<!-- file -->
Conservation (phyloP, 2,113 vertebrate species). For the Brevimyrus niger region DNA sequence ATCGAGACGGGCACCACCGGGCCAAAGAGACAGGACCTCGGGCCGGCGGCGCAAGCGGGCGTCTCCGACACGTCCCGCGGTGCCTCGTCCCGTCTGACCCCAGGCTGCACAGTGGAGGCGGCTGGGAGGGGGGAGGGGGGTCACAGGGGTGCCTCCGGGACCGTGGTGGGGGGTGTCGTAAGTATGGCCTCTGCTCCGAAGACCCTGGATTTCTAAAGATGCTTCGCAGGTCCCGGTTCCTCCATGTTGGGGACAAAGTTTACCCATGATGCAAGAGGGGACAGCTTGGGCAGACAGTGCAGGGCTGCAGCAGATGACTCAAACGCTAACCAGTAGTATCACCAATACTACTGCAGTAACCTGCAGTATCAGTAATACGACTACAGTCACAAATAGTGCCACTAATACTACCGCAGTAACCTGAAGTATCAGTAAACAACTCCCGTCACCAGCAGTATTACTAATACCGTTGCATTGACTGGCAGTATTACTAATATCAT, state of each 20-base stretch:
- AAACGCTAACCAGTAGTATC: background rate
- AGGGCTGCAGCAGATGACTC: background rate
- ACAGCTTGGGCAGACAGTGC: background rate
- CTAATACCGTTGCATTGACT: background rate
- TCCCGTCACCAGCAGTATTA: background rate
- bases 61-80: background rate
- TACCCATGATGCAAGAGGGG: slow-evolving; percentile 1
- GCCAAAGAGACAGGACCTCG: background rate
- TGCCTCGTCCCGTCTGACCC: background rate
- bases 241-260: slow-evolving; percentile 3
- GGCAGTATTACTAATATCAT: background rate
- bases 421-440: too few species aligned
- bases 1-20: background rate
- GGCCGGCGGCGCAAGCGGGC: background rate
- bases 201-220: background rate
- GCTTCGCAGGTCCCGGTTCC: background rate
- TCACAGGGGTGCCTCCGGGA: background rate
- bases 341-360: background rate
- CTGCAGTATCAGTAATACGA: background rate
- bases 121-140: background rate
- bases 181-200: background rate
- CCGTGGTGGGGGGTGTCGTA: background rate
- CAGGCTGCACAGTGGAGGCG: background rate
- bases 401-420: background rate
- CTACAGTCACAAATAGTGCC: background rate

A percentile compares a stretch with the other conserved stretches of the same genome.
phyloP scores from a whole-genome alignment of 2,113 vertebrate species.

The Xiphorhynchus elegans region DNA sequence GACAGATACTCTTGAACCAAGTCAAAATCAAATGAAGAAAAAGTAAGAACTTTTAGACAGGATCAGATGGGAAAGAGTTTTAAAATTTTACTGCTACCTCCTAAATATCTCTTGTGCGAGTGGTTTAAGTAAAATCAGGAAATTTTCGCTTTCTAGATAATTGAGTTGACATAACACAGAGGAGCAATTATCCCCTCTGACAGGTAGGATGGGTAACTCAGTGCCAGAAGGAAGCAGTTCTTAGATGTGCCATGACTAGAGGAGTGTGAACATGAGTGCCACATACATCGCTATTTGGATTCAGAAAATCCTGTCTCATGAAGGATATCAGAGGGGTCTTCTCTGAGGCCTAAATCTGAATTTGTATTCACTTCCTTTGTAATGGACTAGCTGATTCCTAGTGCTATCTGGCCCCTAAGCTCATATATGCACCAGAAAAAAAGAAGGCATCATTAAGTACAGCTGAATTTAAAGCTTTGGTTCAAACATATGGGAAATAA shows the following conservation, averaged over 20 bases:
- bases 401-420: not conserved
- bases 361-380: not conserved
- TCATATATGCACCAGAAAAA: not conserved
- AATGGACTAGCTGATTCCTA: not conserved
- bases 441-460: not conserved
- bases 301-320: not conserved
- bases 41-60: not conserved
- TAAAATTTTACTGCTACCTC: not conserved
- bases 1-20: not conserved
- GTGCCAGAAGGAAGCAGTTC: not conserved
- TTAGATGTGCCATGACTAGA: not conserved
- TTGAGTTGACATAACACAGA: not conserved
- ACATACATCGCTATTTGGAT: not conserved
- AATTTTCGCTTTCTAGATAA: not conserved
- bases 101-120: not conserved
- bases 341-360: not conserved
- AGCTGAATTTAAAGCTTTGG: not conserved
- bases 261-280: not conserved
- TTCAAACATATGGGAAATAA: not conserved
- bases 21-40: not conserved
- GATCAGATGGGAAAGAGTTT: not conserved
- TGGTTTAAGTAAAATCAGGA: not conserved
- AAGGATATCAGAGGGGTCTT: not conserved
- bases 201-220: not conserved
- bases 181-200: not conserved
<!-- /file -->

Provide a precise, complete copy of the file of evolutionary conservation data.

Conservation (phyloP, 2,113 vertebrate species). For the Brevimyrus niger region DNA sequence ATCGAGACGGGCACCACCGGGCCAAAGAGACAGGACCTCGGGCCGGCGGCGCAAGCGGGCGTCTCCGACACGTCCCGCGGTGCCTCGTCCCGTCTGACCCCAGGCTGCACAGTGGAGGCGGCTGGGAGGGGGGAGGGGGGTCACAGGGGTGCCTCCGGGACCGTGGTGGGGGGTGTCGTAAGTATGGCCTCTGCTCCGAAGACCCTGGATTTCTAAAGATGCTTCGCAGGTCCCGGTTCCTCCATGTTGGGGACAAAGTTTACCCATGATGCAAGAGGGGACAGCTTGGGCAGACAGTGCAGGGCTGCAGCAGATGACTCAAACGCTAACCAGTAGTATCACCAATACTACTGCAGTAACCTGCAGTATCAGTAATACGACTACAGTCACAAATAGTGCCACTAATACTACCGCAGTAACCTGAAGTATCAGTAAACAACTCCCGTCACCAGCAGTATTACTAATACCGTTGCATTGACTGGCAGTATTACTAATATCAT, state of each 20-base stretch:
- AAACGCTAACCAGTAGTATC: background rate
- AGGGCTGCAGCAGATGACTC: background rate
- ACAGCTTGGGCAGACAGTGC: background rate
- CTAATACCGTTGCATTGACT: background rate
- TCCCGTCACCAGCAGTATTA: background rate
- bases 61-80: background rate
- TACCCATGATGCAAGAGGGG: slow-evolving; percentile 1
- GCCAAAGAGACAGGACCTCG: background rate
- TGCCTCGTCCCGTCTGACCC: background rate
- bases 241-260: slow-evolving; percentile 3
- GGCAGTATTACTAATATCAT: background rate
- bases 421-440: too few species aligned
- bases 1-20: background rate
- GGCCGGCGGCGCAAGCGGGC: background rate
- bases 201-220: background rate
- GCTTCGCAGGTCCCGGTTCC: background rate
- TCACAGGGGTGCCTCCGGGA: background rate
- bases 341-360: background rate
- CTGCAGTATCAGTAATACGA: background rate
- bases 121-140: background rate
- bases 181-200: background rate
- CCGTGGTGGGGGGTGTCGTA: background rate
- CAGGCTGCACAGTGGAGGCG: background rate
- bases 401-420: background rate
- CTACAGTCACAAATAGTGCC: background rate

A percentile compares a stretch with the other conserved stretches of the same genome.
phyloP scores from a whole-genome alignment of 2,113 vertebrate species.

The Xiphorhynchus elegans region DNA sequence GACAGATACTCTTGAACCAAGTCAAAATCAAATGAAGAAAAAGTAAGAACTTTTAGACAGGATCAGATGGGAAAGAGTTTTAAAATTTTACTGCTACCTCCTAAATATCTCTTGTGCGAGTGGTTTAAGTAAAATCAGGAAATTTTCGCTTTCTAGATAATTGAGTTGACATAACACAGAGGAGCAATTATCCCCTCTGACAGGTAGGATGGGTAACTCAGTGCCAGAAGGAAGCAGTTCTTAGATGTGCCATGACTAGAGGAGTGTGAACATGAGTGCCACATACATCGCTATTTGGATTCAGAAAATCCTGTCTCATGAAGGATATCAGAGGGGTCTTCTCTGAGGCCTAAATCTGAATTTGTATTCACTTCCTTTGTAATGGACTAGCTGATTCCTAGTGCTATCTGGCCCCTAAGCTCATATATGCACCAGAAAAAAAGAAGGCATCATTAAGTACAGCTGAATTTAAAGCTTTGGTTCAAACATATGGGAAATAA shows the following conservation, averaged over 20 bases:
- bases 401-420: not conserved
- bases 361-380: not conserved
- TCATATATGCACCAGAAAAA: not conserved
- AATGGACTAGCTGATTCCTA: not conserved
- bases 441-460: not conserved
- bases 301-320: not conserved
- bases 41-60: not conserved
- TAAAATTTTACTGCTACCTC: not conserved
- bases 1-20: not conserved
- GTGCCAGAAGGAAGCAGTTC: not conserved
- TTAGATGTGCCATGACTAGA: not conserved
- TTGAGTTGACATAACACAGA: not conserved
- ACATACATCGCTATTTGGAT: not conserved
- AATTTTCGCTTTCTAGATAA: not conserved
- bases 101-120: not conserved
- bases 341-360: not conserved
- AGCTGAATTTAAAGCTTTGG: not conserved
- bases 261-280: not conserved
- TTCAAACATATGGGAAATAA: not conserved
- bases 21-40: not conserved
- GATCAGATGGGAAAGAGTTT: not conserved
- TGGTTTAAGTAAAATCAGGA: not conserved
- AAGGATATCAGAGGGGTCTT: not conserved
- bases 201-220: not conserved
- bases 181-200: not conserved